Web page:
Perth’s median house prices increased by 1 per cent in October, while rental prices remained stable.
According to data released today by the Real Estate Institute of Western Australia (REIWA), the median house price escalated to $510,000 during the month and the median rent price stayed at $350 per week.
The top-performing suburbs for median house price were Roleystone, South Perth, Como, Atwell and Doubleview. Spearwood, Gosnells, Secret Harbour, Karrinyup and Forrestfield also performed well.
The rental market also continued in good form throughout the month, increasing by 10 per cent. The suburbs with the biggest growth in lease activity (percentage-wise) included West Leederville, Cannington, Southern River, Bertram, Nedlands, Palmyra, Craigie, Madeley, Secret Harbour and Morley.
“With Perth’s rental market gaining momentum, this bodes well for the overall market as historically the sales market follows behind the rental market during a recovery,” REIWA president Damian Collins said.
However, listings for rent overall dropped by 5 per cent to fall below 7,000 for the first time since March 2015.
The REIWA also found there was a significant increase in Perth sellers going to market throughout October, with a 7.8 per cent increase in stock listings. The suburbs with the strongest growth (percentage-wise) were Kensington, Cottesloe, Glen Forrest, Greenwood, Shenton Park, Mount Hawthorn, East Fremantle, Nedlands, Brentwood and South Fremantle.
“This is a seasonal trend that we’ve observed for a number of years now, even during the boom, with listings typically increasing in October and November as vendors become more motivated to sell in the lead-up to Christmas,” Mr Collins said.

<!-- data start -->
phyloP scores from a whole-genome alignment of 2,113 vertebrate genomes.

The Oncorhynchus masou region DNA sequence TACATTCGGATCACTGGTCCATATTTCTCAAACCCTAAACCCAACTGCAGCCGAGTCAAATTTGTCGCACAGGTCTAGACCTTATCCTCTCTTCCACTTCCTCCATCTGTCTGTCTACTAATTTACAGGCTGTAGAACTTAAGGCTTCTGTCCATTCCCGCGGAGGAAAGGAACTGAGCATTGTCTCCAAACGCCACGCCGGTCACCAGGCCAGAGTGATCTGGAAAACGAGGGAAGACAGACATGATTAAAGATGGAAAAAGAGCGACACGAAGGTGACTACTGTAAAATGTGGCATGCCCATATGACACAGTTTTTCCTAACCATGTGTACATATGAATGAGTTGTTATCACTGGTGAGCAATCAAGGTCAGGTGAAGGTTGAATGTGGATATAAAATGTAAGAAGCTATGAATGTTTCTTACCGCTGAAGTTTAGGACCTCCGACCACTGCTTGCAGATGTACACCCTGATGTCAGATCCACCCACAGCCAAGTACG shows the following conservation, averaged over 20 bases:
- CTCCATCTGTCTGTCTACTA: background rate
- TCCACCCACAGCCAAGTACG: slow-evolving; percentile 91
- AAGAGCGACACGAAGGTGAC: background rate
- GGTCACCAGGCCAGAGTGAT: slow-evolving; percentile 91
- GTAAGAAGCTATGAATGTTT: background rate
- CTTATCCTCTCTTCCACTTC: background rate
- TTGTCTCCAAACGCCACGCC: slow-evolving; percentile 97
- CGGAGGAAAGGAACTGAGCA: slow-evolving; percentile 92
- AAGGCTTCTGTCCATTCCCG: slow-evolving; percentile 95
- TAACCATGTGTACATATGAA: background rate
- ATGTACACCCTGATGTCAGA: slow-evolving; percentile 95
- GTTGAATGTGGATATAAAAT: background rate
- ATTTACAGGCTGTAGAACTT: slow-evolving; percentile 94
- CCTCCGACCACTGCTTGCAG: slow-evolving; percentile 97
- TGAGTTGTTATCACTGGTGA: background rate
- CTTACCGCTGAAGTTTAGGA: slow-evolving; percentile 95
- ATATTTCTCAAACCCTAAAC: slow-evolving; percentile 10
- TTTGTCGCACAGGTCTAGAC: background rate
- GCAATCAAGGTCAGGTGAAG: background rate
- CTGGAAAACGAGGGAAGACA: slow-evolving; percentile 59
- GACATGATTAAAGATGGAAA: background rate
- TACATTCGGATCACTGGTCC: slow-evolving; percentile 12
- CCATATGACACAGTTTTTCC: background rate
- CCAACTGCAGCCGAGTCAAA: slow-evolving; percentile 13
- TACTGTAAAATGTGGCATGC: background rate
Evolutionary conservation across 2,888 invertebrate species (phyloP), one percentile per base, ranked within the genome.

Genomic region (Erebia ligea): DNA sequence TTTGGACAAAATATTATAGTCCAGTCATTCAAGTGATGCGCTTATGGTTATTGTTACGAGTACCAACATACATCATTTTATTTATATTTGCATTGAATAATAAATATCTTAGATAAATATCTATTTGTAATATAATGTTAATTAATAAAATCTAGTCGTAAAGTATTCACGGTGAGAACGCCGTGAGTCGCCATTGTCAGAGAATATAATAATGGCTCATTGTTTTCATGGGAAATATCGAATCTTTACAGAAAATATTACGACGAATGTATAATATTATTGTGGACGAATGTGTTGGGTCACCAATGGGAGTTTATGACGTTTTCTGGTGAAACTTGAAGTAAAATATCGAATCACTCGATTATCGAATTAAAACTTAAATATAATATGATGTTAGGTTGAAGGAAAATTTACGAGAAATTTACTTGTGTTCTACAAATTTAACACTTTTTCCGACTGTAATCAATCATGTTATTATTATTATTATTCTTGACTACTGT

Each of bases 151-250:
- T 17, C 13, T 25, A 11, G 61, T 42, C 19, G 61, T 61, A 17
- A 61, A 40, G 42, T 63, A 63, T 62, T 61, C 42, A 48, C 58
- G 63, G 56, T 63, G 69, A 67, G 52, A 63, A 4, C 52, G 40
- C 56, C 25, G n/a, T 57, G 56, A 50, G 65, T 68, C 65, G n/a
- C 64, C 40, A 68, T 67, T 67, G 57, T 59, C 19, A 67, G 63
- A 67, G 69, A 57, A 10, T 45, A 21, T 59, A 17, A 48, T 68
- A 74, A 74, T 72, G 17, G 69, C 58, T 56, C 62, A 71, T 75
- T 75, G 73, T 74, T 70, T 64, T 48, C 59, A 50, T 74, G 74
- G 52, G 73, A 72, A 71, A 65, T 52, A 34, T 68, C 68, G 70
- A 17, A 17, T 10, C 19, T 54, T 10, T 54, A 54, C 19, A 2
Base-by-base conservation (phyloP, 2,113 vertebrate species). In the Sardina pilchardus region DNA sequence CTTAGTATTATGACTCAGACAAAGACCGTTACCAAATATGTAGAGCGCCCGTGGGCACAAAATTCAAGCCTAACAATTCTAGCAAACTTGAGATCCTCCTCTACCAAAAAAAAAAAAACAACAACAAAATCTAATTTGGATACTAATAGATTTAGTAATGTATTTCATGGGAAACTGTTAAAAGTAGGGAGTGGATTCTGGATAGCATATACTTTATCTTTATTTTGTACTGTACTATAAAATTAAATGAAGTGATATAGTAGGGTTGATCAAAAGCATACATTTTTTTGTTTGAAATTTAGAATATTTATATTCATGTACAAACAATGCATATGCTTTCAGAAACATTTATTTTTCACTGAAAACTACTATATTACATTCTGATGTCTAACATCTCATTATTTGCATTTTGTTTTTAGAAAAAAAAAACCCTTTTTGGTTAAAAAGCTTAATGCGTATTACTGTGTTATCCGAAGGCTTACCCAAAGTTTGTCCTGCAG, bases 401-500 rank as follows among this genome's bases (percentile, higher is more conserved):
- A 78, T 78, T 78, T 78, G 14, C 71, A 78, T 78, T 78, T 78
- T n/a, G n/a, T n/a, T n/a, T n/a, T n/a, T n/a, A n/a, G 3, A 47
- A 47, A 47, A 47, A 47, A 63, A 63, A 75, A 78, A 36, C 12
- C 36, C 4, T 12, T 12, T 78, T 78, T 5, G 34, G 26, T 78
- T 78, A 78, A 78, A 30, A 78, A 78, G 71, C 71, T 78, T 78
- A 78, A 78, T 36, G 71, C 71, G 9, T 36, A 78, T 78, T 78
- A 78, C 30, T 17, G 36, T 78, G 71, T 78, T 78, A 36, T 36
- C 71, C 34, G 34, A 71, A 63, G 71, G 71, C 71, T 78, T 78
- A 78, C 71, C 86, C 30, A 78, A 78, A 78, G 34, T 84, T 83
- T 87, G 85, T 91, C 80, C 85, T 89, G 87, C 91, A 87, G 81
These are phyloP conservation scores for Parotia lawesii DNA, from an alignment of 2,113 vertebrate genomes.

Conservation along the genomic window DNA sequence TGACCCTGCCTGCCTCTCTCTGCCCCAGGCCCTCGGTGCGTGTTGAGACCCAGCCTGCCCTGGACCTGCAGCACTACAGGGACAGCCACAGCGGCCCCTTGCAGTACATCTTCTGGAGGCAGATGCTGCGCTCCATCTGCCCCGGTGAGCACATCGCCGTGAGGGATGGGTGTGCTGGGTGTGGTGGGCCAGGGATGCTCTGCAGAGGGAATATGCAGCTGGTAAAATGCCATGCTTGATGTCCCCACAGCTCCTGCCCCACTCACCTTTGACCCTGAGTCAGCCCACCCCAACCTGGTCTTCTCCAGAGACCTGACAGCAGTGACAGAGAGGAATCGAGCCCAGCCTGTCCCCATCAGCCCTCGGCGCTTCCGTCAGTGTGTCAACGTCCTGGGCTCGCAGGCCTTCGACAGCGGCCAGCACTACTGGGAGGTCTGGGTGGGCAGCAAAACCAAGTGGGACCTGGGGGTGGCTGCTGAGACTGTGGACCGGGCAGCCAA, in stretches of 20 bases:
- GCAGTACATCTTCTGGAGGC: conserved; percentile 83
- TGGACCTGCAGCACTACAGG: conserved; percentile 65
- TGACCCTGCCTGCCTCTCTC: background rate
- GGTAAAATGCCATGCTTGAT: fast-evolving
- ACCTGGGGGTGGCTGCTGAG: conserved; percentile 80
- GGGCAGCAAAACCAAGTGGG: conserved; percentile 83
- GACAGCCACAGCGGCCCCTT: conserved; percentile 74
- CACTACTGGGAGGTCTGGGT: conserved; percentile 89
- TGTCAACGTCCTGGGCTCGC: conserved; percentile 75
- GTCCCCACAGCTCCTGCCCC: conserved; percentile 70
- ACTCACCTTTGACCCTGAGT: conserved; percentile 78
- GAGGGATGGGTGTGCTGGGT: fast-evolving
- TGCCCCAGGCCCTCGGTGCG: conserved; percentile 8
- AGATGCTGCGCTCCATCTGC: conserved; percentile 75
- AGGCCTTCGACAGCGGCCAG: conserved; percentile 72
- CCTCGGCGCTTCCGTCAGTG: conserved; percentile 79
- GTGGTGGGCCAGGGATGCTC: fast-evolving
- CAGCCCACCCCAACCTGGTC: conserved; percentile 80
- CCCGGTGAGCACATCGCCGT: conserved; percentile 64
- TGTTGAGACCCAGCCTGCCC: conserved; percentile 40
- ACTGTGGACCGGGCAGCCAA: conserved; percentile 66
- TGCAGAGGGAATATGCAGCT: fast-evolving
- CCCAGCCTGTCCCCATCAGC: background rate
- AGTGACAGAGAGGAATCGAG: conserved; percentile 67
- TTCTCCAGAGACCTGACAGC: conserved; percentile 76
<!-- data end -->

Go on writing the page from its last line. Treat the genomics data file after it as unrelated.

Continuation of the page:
“All but two of the suburbs on this list have median house prices above the Perth Metro median, and seven of these suburbs have medians that sit above $800,000. This year, we’ve seen activity increase in the luxury end of the Perth market, with home owners in the area clearly recognising there is good opportunity to secure a quick sale at a competitive price in these higher-end suburbs where there is good buyer demand.”
The findings come as CoreLogic released its Hedonic Home Value Index, which found that house values in Greater Perth actually fell by 0.8 of a percentage point throughout October.
The REIWA said that the discrepancy between the two reports is due to CoreLogic’s index capturing both houses that sold and failed to sell during the month, while the REIWA focuses on actual sales.
“The findings in CoreLogic’s Hedonic Home Value Index reiterate the fact that Perth’s property market continues to travel along the bottom. However, with the worst of the downturn behind us, we should see an uplift as buyers and investors take advantage of current market conditions,” Mr Collins said.